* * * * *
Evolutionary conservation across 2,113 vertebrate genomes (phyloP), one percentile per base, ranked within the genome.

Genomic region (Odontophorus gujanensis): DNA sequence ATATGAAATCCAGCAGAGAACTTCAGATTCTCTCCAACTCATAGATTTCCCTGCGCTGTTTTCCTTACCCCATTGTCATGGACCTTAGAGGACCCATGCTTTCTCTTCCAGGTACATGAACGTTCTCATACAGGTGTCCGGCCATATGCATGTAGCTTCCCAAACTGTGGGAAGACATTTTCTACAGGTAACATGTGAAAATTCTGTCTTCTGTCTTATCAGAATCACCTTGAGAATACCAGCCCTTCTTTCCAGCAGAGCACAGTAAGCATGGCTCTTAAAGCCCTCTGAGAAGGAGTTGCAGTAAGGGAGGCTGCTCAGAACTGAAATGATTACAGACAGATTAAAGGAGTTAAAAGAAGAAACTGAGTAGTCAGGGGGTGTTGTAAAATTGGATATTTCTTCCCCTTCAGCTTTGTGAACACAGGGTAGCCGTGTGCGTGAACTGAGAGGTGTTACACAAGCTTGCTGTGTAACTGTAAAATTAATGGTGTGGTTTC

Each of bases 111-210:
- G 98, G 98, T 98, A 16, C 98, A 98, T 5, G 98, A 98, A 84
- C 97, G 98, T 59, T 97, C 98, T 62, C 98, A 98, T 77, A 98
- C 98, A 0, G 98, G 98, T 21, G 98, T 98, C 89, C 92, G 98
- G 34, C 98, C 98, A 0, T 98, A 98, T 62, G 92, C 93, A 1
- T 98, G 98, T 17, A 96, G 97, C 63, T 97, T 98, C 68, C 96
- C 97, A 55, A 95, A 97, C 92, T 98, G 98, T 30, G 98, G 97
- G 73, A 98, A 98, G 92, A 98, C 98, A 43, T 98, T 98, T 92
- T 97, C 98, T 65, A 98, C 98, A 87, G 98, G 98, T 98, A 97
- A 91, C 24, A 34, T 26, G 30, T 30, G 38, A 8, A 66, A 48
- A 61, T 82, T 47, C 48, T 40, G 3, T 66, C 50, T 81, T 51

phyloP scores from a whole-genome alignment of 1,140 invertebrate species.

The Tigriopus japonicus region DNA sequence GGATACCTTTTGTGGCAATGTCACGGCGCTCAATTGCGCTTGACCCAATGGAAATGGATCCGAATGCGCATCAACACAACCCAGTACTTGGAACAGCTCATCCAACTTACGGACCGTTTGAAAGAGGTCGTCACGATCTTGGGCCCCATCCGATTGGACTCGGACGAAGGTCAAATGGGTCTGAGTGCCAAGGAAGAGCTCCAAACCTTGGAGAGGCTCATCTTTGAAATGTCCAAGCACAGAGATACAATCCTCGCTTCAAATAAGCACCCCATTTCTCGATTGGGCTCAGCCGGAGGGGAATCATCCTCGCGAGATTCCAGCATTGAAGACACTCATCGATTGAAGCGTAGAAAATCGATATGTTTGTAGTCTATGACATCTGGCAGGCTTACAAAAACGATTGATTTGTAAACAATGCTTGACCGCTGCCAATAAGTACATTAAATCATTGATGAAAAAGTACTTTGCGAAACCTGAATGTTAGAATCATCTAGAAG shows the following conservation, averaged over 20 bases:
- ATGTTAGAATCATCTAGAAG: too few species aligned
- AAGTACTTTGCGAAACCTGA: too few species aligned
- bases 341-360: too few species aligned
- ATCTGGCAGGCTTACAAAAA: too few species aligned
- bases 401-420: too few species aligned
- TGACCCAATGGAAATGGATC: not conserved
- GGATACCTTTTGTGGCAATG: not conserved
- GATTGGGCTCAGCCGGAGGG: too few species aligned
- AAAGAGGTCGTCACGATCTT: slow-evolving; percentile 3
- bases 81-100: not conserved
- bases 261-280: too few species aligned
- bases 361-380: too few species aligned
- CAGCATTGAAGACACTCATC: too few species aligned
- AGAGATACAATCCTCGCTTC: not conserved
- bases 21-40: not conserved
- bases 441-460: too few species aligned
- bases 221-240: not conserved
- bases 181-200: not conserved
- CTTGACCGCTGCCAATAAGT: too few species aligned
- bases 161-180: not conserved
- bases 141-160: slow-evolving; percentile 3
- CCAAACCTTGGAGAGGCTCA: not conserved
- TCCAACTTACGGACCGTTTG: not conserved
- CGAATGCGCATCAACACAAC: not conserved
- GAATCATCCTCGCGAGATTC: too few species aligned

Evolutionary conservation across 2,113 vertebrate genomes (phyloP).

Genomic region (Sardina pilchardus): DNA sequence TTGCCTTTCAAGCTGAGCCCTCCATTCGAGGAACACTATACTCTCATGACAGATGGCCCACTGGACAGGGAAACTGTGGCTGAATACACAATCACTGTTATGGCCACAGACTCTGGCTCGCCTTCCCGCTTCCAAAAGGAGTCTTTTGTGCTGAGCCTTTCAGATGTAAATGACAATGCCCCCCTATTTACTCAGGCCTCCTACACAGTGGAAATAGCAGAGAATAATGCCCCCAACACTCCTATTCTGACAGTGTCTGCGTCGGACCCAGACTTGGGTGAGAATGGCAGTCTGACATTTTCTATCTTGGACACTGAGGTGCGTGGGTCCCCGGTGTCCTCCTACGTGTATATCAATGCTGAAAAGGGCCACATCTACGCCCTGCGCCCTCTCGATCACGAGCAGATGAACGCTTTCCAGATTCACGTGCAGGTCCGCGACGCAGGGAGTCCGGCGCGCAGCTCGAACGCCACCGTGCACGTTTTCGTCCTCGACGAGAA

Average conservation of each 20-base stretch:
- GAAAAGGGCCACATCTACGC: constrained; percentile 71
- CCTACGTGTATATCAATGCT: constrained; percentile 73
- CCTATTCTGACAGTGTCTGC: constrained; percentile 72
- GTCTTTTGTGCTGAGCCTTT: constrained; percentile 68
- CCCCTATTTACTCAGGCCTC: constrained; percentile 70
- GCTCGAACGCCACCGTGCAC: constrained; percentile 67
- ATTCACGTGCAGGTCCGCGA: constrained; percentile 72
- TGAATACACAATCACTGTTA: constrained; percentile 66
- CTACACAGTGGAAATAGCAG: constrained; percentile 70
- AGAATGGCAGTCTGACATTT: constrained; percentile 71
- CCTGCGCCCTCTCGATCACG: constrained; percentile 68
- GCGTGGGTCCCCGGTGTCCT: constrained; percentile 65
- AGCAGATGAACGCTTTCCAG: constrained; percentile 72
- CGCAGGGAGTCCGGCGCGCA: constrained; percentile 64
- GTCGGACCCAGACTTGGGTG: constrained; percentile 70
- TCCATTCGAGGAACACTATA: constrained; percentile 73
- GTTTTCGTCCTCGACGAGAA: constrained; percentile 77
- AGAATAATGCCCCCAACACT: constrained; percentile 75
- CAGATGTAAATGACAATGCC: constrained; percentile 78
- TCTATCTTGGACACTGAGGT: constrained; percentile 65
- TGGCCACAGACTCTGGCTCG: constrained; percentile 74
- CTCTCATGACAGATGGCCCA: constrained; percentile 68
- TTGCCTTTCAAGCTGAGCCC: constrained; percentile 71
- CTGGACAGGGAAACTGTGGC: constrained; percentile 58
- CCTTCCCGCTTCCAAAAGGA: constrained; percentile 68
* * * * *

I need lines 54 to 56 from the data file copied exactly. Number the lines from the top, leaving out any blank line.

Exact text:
- CCTGCGCCCTCTCGATCACG: constrained; percentile 68
- GCGTGGGTCCCCGGTGTCCT: constrained; percentile 65
- AGCAGATGAACGCTTTCCAG: constrained; percentile 72